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The Wind Coalition Call On Media to Correct Errors in Storm Reporting

In a letter to ABC News, Jeffrey Clark, Executive Director of the The Wind Coalition called upon that organization to correct substantive errors made in its reporting on tornado damage in El Reno, Oklahoma. No operational or standing wind turbines were damaged during the weather event:

We are aware that in the midst of covering the recent devastating storms in Oklahoma, as with all rapidly developing stories, it was difficult to piece together facts as events unfolded. However, we want to call attention to inaccuracies in your June 1, 2013 report involving tornado damage to the child care facility located at the Canadian Valley Technology Center in El Reno, Oklahoma.


In the report, using a wind turbine blade as a dramatic backdrop, meteorologist Ginger Zee stated that the force of the tornadoes tore a wind turbine blade from its tower and dropped it onto the day care center. Further, she states that maintenance staff at the facility reported that three blades were sheared from the tower and that two of those blades were still unaccounted for.

There were (and are) two standing turbines owned by the technology center which are used to train wind energy technicians. One is an 85 foot tower with a nacelle that does not, and did not, have attached blades. The other is a 126 foot tower which includes a nacelle with three blades.

Although one or both were directly hit by what has been estimated by the National Weather Service to have been an EF5 tornado, they appear to have withstood the storm with no discernible damage. The attached blades are intact and, obviously, accounted for.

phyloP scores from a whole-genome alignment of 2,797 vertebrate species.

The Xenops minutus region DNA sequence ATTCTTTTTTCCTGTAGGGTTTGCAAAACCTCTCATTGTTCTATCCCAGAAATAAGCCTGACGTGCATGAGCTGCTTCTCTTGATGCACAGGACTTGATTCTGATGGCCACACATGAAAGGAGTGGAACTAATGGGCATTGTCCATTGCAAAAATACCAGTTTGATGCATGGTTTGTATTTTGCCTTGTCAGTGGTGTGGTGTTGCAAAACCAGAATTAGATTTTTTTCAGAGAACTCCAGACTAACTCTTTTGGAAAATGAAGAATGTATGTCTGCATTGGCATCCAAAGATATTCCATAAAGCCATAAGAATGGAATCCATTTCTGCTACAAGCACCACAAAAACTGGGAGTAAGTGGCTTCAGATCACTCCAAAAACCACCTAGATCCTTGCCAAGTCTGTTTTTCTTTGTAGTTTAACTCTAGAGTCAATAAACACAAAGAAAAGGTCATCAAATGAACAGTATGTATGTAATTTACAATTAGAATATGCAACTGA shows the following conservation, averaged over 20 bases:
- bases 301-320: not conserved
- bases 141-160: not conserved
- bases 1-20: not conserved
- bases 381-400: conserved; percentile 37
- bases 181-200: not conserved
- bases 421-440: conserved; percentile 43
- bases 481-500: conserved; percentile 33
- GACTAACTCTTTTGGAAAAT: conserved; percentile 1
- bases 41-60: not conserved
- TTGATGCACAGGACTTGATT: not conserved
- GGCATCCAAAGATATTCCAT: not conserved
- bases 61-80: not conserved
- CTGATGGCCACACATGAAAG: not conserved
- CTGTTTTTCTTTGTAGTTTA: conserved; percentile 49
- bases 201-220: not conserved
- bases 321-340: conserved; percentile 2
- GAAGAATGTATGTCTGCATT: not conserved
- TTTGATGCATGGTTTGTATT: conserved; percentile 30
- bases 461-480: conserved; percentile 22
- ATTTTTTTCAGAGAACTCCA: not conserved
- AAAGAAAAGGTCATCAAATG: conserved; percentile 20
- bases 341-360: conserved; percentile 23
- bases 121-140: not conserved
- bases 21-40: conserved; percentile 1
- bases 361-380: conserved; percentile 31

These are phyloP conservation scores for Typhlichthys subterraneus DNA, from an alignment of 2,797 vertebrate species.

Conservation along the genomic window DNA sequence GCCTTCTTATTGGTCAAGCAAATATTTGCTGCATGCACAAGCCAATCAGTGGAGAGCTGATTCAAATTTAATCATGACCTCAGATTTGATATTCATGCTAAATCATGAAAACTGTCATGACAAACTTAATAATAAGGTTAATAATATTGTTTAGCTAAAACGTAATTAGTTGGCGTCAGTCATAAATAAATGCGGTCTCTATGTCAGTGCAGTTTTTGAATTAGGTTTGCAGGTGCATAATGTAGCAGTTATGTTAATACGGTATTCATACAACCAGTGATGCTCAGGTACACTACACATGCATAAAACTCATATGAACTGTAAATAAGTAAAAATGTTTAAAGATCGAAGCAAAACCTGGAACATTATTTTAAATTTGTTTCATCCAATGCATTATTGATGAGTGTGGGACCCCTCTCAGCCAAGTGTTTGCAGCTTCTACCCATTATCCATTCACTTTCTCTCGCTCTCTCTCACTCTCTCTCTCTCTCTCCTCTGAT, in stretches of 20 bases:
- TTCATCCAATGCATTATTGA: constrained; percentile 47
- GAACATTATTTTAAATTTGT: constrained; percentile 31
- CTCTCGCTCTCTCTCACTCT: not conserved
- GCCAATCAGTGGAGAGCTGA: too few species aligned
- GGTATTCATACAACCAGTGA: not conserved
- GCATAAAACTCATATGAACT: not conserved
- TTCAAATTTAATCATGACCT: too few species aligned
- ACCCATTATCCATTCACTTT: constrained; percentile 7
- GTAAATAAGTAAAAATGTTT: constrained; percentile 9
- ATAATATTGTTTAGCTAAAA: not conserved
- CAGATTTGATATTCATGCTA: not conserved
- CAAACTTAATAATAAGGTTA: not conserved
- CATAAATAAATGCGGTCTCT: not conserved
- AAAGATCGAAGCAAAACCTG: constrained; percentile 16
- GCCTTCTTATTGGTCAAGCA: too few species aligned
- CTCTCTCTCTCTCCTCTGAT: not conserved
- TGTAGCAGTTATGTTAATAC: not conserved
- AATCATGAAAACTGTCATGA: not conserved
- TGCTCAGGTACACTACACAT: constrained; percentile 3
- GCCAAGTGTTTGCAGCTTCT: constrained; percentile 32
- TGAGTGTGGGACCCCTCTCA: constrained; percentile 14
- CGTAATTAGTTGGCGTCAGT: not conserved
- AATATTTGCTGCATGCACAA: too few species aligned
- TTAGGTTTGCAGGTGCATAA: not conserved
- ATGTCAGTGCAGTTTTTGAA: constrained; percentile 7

The blade that landed atop the building was a demonstration blade used by the facility in training wind technicians to study how to properly conduct installations and repairs. That particular blade, which weighs approximately 16,000 pounds and is 147 feet in length, was donated by a turbine manufacturer and was, at the time of the tornado, secured to the ground by steel straps attached to massive concrete structures.

The tremendous force of the tornado lifted the blade from the ground and transported it 75 feet from its storage location to the building it landed upon, a building which appears to have already been severely damaged prior to the blade’s impact as indicated by the fact that there was no roofing material found under the blade. An inspection of the blade attachment bolts, which are visible in the ABC report, clearly shows no trauma or damage to the couplings or the bolts as would be expected if the blade had been torn from the nacelle or any attachment.

The damage to the facility is unfortunate but it is important to point out that the damage had nothing to do with an operational wind farm, a wind turbine in operational service, or a wind blade failure.

Your report, which neglects these facts, may leave viewers with a misimpression concerning the safety of wind energy technology. The wind industry, which we represent, has invested billions of dollars in turbine and blade designs and sophisticated technologies to maximize safety and resiliency.

Again, while we recognize and respect the tremendous pressure and time constraints inherent in reporting fast breaking news, we also feel that it is important that the facts be presented and misstatements corrected.

Therefore, we respectfully request that you present a clarification of these facts so that viewers may be accurately informed about the nature of these tragic events.

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